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How GOOD+ Foundation Is Helping Fathers Thrive

The non-profit that helps low-income parents better support their children is doing so by making sure dads know they matter.

This story was produced in partnership with Bonobos for Fatherly + Bonobos Give Back, a program that aims to bring awareness to non-profits that make big differences for dads — non-profits like GOOD+ Foundation. For this partnership, we are telling the story of GOOD+, giving a combined $27,500 in cash to the non-profit, and then lending a hand, with teams from Bonobos and Fatherly volunteering for over 50 hours with GOOD+. To learn more about how you can get involved, go to bonobos.com.

Growing up in Far Rockaway, New York, Ronique Evans never really knew his father. “He was in and out of jail a lot,” says Evans, 21. “He really wasn’t part of my life.” A challenging childhood was exacerbated by the fact that Evans was not comfortable in school. “I wasn’t lazy, but I was troubled,” he says. “Growing up wasn’t easy.”

Things got more complicated this past year when Evans and his girlfriend learned they were having a child. Resources were limited and Evans needed help. “We were both really scared,” says Evans. “We felt like we did not have the proper support from anyone. We had a real grown-up discussion about life and how our new family was going to turn out. I didn’t want my future daughter growing up unhappy in a broken home without a father.”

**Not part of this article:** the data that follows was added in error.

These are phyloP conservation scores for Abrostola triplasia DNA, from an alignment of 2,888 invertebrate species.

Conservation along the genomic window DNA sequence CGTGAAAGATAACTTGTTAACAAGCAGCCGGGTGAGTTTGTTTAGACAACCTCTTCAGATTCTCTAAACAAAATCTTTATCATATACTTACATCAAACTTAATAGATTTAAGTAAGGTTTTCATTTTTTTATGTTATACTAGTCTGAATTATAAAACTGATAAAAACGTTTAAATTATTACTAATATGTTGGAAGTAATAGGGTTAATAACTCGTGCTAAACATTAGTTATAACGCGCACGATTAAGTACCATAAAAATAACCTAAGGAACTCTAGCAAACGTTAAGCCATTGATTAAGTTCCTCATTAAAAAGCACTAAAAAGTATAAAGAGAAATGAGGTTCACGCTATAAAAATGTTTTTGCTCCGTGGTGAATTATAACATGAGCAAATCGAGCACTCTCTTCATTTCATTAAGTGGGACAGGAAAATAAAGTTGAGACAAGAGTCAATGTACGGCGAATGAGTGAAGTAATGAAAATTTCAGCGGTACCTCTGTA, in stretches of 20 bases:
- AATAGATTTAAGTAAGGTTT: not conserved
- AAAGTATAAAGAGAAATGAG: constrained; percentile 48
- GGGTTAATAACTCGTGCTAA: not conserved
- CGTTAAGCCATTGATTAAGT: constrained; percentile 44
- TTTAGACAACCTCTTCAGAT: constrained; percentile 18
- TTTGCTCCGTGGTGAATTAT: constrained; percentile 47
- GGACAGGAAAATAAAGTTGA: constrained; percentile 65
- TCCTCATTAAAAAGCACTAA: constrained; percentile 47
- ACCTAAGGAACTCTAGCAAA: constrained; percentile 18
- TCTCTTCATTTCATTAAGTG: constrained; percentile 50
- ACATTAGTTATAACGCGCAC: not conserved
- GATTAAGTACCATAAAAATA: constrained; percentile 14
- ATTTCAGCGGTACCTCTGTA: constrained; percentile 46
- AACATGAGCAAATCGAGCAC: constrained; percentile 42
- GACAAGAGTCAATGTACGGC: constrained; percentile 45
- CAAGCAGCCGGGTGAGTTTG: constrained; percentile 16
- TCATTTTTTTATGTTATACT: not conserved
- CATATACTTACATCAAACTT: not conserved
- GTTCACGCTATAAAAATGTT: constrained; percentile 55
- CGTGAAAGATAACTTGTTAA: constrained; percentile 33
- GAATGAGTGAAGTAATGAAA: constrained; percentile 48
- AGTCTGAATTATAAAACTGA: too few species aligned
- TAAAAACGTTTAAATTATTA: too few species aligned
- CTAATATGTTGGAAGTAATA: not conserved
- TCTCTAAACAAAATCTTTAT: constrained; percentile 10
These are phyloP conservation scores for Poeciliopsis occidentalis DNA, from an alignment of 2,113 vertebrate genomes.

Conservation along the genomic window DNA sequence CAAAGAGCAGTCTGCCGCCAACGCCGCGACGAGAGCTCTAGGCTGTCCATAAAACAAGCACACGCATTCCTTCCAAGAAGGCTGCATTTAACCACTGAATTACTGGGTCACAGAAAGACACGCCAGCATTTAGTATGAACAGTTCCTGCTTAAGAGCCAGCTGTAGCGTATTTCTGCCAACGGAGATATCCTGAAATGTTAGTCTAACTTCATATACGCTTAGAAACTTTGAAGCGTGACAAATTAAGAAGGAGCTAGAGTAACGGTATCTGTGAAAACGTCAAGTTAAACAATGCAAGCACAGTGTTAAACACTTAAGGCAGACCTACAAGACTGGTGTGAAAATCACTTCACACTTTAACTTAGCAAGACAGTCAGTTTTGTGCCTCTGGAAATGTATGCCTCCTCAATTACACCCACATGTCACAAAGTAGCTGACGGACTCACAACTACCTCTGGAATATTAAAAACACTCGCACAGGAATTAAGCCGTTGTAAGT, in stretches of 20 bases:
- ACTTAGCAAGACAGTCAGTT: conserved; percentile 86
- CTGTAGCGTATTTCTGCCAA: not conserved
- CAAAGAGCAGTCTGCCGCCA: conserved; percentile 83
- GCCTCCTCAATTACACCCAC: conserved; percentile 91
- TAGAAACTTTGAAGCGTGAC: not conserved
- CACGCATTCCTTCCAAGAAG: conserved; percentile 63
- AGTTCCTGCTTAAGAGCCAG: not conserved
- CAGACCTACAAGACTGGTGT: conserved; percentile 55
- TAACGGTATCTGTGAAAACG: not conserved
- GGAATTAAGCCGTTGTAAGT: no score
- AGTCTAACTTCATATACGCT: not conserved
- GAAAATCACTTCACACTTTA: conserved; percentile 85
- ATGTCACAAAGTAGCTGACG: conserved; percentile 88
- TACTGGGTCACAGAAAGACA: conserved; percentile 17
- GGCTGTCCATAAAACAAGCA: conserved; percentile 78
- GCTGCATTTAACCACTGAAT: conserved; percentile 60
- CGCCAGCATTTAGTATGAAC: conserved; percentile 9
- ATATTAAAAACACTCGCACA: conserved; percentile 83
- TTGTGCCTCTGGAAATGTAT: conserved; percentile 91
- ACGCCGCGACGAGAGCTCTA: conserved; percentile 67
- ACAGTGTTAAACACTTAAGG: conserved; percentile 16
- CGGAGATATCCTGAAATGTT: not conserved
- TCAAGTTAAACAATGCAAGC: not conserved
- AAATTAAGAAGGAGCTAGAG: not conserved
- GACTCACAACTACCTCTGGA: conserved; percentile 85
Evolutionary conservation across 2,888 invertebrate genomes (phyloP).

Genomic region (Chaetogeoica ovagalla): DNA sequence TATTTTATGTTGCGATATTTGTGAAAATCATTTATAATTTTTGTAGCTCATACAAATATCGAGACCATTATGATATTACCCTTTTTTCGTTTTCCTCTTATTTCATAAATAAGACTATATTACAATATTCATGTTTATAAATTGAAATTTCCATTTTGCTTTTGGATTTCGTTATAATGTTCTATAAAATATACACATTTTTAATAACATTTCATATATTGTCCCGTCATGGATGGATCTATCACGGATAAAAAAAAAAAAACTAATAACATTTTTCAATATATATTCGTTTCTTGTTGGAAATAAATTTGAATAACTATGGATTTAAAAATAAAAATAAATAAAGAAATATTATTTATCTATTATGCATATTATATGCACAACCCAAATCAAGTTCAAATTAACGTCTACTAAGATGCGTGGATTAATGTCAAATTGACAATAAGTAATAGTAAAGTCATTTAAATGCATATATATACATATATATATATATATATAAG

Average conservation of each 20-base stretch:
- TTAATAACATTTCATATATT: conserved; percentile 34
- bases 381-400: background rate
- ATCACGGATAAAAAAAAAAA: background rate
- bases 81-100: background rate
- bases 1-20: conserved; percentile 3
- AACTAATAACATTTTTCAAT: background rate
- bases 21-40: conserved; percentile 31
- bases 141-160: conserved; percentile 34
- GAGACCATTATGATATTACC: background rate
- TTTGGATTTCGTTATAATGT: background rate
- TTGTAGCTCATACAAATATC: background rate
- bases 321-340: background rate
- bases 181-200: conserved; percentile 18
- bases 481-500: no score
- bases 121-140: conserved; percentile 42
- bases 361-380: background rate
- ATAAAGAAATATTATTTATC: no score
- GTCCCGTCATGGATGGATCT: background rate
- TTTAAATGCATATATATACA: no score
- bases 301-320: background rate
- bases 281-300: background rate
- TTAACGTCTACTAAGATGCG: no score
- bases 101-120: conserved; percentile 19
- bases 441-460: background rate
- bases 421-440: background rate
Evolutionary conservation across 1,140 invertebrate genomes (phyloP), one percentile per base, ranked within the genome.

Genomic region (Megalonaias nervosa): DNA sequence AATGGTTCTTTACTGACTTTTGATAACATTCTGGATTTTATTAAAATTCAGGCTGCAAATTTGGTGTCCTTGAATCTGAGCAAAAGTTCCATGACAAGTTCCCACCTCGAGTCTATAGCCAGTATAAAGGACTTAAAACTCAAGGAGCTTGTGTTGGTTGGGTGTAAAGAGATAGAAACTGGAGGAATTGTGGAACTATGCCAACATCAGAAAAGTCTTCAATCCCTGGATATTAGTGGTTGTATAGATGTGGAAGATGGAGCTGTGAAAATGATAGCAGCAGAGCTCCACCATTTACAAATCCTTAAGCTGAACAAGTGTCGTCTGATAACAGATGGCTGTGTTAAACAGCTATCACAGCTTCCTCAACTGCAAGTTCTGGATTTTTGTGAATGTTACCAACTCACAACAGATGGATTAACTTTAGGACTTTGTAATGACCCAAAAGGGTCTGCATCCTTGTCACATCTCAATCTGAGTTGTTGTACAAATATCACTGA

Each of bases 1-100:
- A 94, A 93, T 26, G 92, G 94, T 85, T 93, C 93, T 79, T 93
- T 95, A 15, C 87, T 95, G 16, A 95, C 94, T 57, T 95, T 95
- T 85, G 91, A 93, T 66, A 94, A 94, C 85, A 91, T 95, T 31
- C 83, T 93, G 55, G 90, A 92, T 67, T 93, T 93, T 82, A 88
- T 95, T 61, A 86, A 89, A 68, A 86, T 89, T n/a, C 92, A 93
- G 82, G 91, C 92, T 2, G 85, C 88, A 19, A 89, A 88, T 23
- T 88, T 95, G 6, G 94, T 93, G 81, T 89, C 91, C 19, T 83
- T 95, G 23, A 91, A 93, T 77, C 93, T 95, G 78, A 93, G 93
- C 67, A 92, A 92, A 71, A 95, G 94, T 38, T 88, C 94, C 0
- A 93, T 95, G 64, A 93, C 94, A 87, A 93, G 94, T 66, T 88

Support arrived when Evans’ mom actually tagged him on a social post about a thing called the Fatherhood Academy. “She was like, ‘You should check this out.’”

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Evans did just that, and discovered the CUNY Fatherhood Academy, a free program supported by GOOD+ Foundation that is designed to promote responsible parenting and economic stability for low-income fathers between the ages of 18 and 30. The three-month program helps participants work toward their high school equivalency test, along with parenting workshops, anger management courses, and the provision of crucial goods such as diapers and strollers.